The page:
20. ^ "ESMS Sports Centre – Ravelston Sports Club". ESMS. Retrieved 26 September 2015.
  21. ^ "Stewart's Melville College – Appointment of Teacher of Physical Education" (PDF). Stewart's Melville College. Erskine Stewart's Melville Governing Council. 8 May 2013. Retrieved 26 September 2015.
  22. ^ "Performing Arts Centre".
  23. ^ "Shows at Performing Arts Centre Stewart's Melville College". Broadway Baby. 2015. Retrieved 20 July 2015.
  24. ^ "Distinguished Former Pupils" (PDF). Stewart's Melville College Former Pupils Club. Archived from the original (PDF) on 27 September 2015. Retrieved 26 September 2015.
  25. ^ Roberts (1972, p. 161)
  26. ^ "Academic Results & Leavers' Destinations". 2008–2009. Archived from the original on 6 March 2010. Retrieved 9 July 2010.
  27. ^ http://www.esms.org.uk/academic-success/leaver-destinations/
  28. ^ Macpherson, Hector (July 1954) Thomas David Anderson, "Watcher of the Skies" Publications of the Astronomical Society of Edinburgh No. 2, Retrieved 28 September 2014
  29. ^ Williamson, HGm (8 November 2006) James Barr, Radical academic whose incisive critiques challenged the orthodoxies of biblical theology The Guardian, Retrieved 23 September 2014
  30. ^ Elizabeth Baigent (2004). "Herbertson, Andrew John (1865–1915), geographer". Oxford Dictionary of National Biography. Oxford, UK: Oxford University Press. doi:10.1093/ref:odnb/40187. ISBN 9780198614128. Retrieved 29 July 2015.
  31. ^ "Sir Peter Redford Scott Lang (Obituary)". The Scotsman. Edinburgh, Scotland. 7 July 1926. Retrieved 29 July 2015.
  32. ^ "Biological Sciences – Alumni – George McGavin". The University of Edinburgh. 13 August 2015.
  33. ^ John Smith Archived 25 July 2011 at the Wayback Machine The Royal College of Surgeons, Retrieved 3 October 2014
  34. ^ Bodkin, Henry (16 October 2016). "Another British scientist wins Nobel prize - but why do they all work in America?". The Telegraph. Retrieved 6 October 2016.
  35. ^ "Prof. Sir Fraser Stoddart". World Cultural Council. Retrieved 6 October 2016.
  36. ^ (27 November 2013) Thomson-Walker, Sir John William (1871–1937) The Royal College of Surgeons, Retrieved 30 September 2014
  37. ^ a b The Herald (28 February 2008). "How charitable status boosted income of private schools". Retrieved 9 July 2010.
  38. ^ a b "Home of the Daily and Sunday Express | UK News :: Drugs shame of four boys thrown out of top school". Express.co.uk. 11 September 2010. Retrieved 3 March 2012.
  39. ^ "sirrussellflint.net – Sir William Russell Flint Biography". Retrieved 25 June 2013.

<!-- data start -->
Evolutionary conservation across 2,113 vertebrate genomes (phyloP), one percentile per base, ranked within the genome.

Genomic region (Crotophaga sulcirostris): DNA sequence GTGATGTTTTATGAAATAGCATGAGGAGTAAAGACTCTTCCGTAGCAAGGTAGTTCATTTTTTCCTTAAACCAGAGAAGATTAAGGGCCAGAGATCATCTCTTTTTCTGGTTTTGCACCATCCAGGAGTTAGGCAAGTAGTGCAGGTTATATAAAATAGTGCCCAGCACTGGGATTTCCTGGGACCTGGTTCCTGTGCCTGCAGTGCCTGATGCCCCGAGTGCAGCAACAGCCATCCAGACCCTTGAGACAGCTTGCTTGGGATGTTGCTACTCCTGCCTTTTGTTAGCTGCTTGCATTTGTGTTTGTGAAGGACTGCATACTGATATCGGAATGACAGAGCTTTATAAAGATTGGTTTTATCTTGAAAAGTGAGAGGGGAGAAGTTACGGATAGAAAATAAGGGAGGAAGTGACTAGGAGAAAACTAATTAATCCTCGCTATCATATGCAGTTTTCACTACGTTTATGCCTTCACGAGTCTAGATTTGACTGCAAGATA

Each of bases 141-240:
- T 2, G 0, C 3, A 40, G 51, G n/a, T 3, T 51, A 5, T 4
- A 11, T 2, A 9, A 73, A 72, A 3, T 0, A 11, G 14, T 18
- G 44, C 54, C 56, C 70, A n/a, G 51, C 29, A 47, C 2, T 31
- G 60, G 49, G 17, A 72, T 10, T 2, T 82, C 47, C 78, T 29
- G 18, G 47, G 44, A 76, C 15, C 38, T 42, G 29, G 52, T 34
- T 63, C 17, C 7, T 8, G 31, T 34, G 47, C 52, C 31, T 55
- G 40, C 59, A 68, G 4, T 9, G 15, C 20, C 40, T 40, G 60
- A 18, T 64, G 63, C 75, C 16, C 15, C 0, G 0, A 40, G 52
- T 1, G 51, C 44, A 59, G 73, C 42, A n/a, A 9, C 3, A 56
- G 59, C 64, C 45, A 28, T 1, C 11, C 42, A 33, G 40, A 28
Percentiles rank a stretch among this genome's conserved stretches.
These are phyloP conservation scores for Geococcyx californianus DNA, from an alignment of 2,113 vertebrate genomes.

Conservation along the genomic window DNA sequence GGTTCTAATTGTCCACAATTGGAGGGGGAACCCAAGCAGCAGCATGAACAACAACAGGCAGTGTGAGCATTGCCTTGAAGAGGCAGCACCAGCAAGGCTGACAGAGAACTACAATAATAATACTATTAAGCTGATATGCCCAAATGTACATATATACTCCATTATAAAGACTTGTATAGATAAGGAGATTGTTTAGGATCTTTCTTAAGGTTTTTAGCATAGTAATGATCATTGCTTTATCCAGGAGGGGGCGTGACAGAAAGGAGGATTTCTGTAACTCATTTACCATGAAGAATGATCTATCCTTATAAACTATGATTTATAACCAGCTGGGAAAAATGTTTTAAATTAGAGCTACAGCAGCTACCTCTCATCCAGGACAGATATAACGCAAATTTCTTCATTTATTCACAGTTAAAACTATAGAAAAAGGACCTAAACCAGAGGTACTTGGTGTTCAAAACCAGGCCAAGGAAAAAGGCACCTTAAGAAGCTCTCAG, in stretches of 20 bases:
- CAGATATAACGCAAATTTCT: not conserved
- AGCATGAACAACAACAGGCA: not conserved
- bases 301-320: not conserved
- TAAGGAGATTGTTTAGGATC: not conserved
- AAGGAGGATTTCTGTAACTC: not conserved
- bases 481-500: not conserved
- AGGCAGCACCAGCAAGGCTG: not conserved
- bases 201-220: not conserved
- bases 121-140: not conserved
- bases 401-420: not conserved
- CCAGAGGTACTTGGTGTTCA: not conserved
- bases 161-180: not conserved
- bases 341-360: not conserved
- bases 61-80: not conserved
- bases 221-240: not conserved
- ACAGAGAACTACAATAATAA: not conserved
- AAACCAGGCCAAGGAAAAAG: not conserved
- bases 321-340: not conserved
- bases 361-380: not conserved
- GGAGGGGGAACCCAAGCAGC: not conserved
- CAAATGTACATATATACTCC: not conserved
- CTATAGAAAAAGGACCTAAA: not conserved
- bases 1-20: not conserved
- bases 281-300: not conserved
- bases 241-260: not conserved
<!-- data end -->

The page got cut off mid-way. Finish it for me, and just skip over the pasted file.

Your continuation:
40. ^ "Edinphoto – Daniel Stewart's College". 16 August 2009. Archived from the original on 1 November 2011. Retrieved 9 July 2010.
  41. ^ "BBC Press Office – Kheredine Idessane Biography". August 2009. Archived from the original on 17 February 2011. Retrieved 9 July 2010.
  42. ^ Smith, Aidan (29 February 2008). "Natural born thriller: Philip Kerr interview". The Scotsman. Retrieved 6 January 2015.
  43. ^ "Painted into a corner FACE TO FACE: Sandy Moffat As he prepares to retire after 25 years at Glasgow School of Art, Sandy Moffat explains why he believes art education is being stifled by the pressures of bureaucracy". HeraldScotland. Retrieved 2 September 2018.
  44. ^ Waterson, C.D. and Shearer, A Macmillan (July 2006) Former Fellows of the Royal Society of Edinburgh 1783–2002 Published by The Royal Society of Edinburgh, ISBN 0 902 198 84 X
  45. ^ a b The Scotsman (11 September 2010). "Top private school expels four teenage boys caught with cannabis". Retrieved 3 October 2010.
  46. ^ "David Florence – Education". Retrieved 9 July 2010.
  47. ^ "International Ski Federation (FIS) Biography – Finlay Mickel". Retrieved 9 July 2010.
  48. ^ "Rugby in Asia – Doddie Weir". Archived from the original on 2 March 2011. Retrieved 9 July 2010.
  49. ^ (31 July 2012) Coaches; David Wilkie MBE "Coached off the Coach", STV (Scottish Television), Retrieved 27 April 2013
  50. ^ (2014) The Right Reverend James A. Whyte MA LLD Mayfield Salisbury Parish Church, Retrieved 23 September 2014

External linksEdit

  • Roberts, Alasdair (2009). Ties that Bind. Steve Savage Publishers. ISBN 978-1-904246-29-9.
  • Sutherland, Kenneth, ed. (2003). Edinburgh Institution and Melville College 1932–1973, A History and School Register. Edinburgh, U.K.: The Melville College Trust. ASIN B004N6JLDY. OL 22817176M.

Coordinates: 55°57′N 3°13′W / 55.950°N 3.217°W / 55.950; -3.217